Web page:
Executive board of German bank all on trial for fraud
Dirk Jens Nonnenmacher and five other former executives are accused of breach of fiduciary trust as well as accounting fraud
Defendant Dirk Jens Nonnenmacher, former chief executive of German bank HSH Nordbank, sits in the courtroom Hamburg on Wednesday. Photograph: Reuters
James Bond’s first big screen nemesis, Dr No, never got his day in court after Sean Connery left him boiling in a cooling vat. Half a century on, however, Dirk Jens Nonnenmacher – dubbed Dr No in German finance circles – went on trial yesterday accused of massive fraud at the state-owned bank he once headed.
With five other former executives, Dr Nonnenmacher (50) is accused of breach of fiduciary trust as well as accounting fraud at the regional leader HSH Nordbank, necessitating a taxpayer-funded bailout worth €13 billion in capital and guarantees.
The trial, the first time the entire executive board of a German bank has gone on trial together, promises insights into the culture that prevailed at Germany’s state-owned Landesbank sector.
Almost all of these public banks were involved in speculative deals that went drastically wrong in the financial crisis – at massive cost to the German taxpayer.
Despite stiff competition from fellow Landesbanks West LB and Bayern LB, the Hamburg-based HSH saga is particularly dramatic, with allegations of secret surveillance, blackmail and a special purpose vehicle with a name worthy of a spy thriller: Omega 55.
Agreed with BNP Paribas in late 2007, in the early days of the financial crisis, Omega 55 allowed the Hamburg-based bank to transfer to the special purpose vehicle any risky loans on its books.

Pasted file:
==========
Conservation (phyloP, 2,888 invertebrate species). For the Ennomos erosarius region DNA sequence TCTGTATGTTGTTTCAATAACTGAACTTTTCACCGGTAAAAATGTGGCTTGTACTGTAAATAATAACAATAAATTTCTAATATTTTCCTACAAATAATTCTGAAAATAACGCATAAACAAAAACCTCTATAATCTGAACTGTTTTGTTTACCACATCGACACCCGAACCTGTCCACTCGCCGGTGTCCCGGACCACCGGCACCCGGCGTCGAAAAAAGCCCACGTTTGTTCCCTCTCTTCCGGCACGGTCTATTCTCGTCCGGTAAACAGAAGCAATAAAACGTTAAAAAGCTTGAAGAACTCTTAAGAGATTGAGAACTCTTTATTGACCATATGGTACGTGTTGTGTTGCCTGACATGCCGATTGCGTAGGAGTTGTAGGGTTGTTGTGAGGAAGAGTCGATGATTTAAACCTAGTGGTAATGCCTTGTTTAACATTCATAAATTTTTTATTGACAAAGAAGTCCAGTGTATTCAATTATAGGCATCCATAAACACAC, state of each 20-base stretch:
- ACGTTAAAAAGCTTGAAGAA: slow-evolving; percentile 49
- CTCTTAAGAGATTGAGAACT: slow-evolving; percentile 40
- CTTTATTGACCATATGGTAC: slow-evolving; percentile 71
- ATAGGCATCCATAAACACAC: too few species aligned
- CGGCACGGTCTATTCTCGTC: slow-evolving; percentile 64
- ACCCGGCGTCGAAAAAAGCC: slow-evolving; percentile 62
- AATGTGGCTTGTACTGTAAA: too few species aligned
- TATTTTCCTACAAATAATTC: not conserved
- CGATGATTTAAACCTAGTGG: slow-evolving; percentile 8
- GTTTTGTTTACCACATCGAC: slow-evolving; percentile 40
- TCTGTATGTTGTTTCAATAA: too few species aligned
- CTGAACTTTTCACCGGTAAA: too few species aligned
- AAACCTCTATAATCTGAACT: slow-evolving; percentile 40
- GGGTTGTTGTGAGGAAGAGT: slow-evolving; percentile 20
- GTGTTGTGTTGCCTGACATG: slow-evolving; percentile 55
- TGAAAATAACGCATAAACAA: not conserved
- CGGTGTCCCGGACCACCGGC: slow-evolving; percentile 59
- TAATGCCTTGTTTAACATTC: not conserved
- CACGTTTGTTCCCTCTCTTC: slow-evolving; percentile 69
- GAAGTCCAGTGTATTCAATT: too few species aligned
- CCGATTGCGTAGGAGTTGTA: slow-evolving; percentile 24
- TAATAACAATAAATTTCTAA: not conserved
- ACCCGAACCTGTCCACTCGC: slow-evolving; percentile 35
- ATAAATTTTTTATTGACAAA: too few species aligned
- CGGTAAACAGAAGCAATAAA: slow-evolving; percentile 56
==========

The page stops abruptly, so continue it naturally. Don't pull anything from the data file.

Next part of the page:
The deal, co-ordinated by HSH’s London office, was intended to polish up the bank’s balance sheet and secure a positive grade from ratings agencies ahead of a possible flotation. But investigative journalists revealed Omega as a circular transaction: offloading risks from the balance sheet and accepting others instead.
Prosecutors contend that in exchange for selling risky real estate asset-backed loans to BNP Paribas, HSH agreed to buy structured securities issued by, among others, Iceland and Lehman Brothers – among the first and biggest victims of the financial crisis.
On its first day alone, the deal reportedly cost HSH Nordbank and its state owners some €62 million, rising to €500 million and forcing the bank into a state bailout. Only part of the deal – the sale of assets to the French bank – was registered with the German financial regulator, Bafin.
Dr Nonnenmacher, the former chief executive, denies the charges. Asked about the allegations over Omega 55 while still heading the bank, Dr Nonnenmacher insisted he knew nothing about the risks and merely voted in favour of a deal formulated by others.
He has denied all knowledge of other allegations that he organised the surveillance of board members by private security companies.